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Man Testifies About Alleged Kidnap Ordeal

Court: He says he was held for eight days, sometimes in a box, over a business dispute.


A Houston man allegedly kidnapped in a 1999 dispute over a flying device testified Wednesday he lost 20 pounds during the eight days he was held--sometimes in a box--in North Hollywood.

Bradley Wayne Barker, 47, said he was handcuffed the entire time and could remember eating only one serving of soup and one slice of pizza during the eight days.

"It's the most scared I've ever been in my life," he said.

Barker testified in the trial of his former business partner, Thomas Laurence Stanley, 57, of Sugar Land, Texas, and a former friend, Christopher James Wentzel, 54, of North Hollywood.

The men are accused in Superior Court in Van Nuys of kidnapping, false imprisonment and extortion. They could face life in prison if convicted. Both are free on bail.

The defendants contend that they legally detained Barker, acting as agents of an Arkansas bail bonds company. Barker, they said, had jumped bail in an Arkansas commercial burglary case. The charge against Barker in that case was later dropped.

An employee of the bail bonds company testified last week that she had authorized the defendants to detain Barker but learned later they were not licensed as bail bond agents.

Barker and Stanley were partners in American RocketBelt Corp., which designed and manufactured a single RocketBelt 2000. The Buck Rogers-like jet backpack was designed to lift a person into the air for a few seconds.

Their three-year business relationship deteriorated about 1994 when the men fought over money and possession of the RocketBelt.

Authorities say the belt has been missing since 1995.

Barker testified Wednesday that Wentzel had called him in Texas in November 1999 about a potential buyer for the belt, but Barker said he was not interested. Barker also said he was invited by Wentzel to Los Angeles for three days of work on a movie set that paid $450 a day.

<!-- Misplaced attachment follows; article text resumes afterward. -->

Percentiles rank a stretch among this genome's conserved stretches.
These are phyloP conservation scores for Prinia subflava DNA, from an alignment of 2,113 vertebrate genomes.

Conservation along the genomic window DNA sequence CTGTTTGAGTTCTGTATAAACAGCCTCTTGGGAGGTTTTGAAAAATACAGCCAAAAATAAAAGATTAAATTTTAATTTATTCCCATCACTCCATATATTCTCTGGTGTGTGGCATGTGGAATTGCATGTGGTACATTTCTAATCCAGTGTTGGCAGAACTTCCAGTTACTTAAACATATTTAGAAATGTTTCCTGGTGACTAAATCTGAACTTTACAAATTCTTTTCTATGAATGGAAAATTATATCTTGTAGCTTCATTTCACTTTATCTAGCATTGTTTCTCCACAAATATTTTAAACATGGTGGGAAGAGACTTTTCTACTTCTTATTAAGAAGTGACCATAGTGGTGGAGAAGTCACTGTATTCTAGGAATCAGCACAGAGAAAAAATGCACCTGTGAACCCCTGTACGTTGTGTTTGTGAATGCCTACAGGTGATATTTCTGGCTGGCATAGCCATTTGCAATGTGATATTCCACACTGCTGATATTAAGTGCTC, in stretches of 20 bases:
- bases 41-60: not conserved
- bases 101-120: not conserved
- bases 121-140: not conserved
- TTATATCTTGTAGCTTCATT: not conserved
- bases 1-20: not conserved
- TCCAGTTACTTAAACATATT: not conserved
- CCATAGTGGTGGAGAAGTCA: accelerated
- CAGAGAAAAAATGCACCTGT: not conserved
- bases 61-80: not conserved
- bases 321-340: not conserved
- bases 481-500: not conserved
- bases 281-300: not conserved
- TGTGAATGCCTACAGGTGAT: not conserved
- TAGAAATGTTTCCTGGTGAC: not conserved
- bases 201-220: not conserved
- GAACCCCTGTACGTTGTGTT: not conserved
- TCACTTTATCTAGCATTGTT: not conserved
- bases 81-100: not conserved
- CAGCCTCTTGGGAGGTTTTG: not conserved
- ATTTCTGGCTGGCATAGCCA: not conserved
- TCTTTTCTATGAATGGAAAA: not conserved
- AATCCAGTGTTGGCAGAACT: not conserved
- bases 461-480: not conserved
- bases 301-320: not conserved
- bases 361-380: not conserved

Barker, who was awaiting trial in Arkansas on the burglary charge, said he flew to Los Angeles but that the job never materialized.

He testified he was met at the airport by Wentzel and the two went boating. That evening, Barker said, they returned to Wentzel's North Hollywood home, where Barker said he was held until he escaped through a window on Dec. 3, 1999.

For much of the eight days, Barker was kept in a wooden box or forced to wear a pink velvet hood, authorities say.

Barker said Wednesday he could not recall how long he had spent in the box.

In testimony, Barker said Wentzel had repeatedly asked him to disclose the whereabouts of the RocketBelt.

"I thought he was going to murder me," Barker said.

Barker said Wentzel and Stanley, who held a .40-caliber handgun, forced him to sign a notarized affidavit waiving his legal rights to the belt.

The notary, Elyse Hoyt, a friend of Wentzel, also took the stand Wednesday.

Hoyt said Barker signed the documents with one arm handcuffed to a chair.

Hoyt said she asked Barker whether he was signing the documents of his own free will and that he said yes.

"I did exactly as I was told," Barker said later in court.

Also testifying Wednesday was Nancy Wright, whose brother was Barker's business partner when found slain in his Houston apartment. Wright said Stanley had told her he suspected Barker was linked to the 1998 bludgeoning death of Joe Wright.

She said Stanley had threatened to kidnap, torture and kill Barker if Texas authorities did not charge Barker in her brother's death. Barker has not been implicated in the killing.

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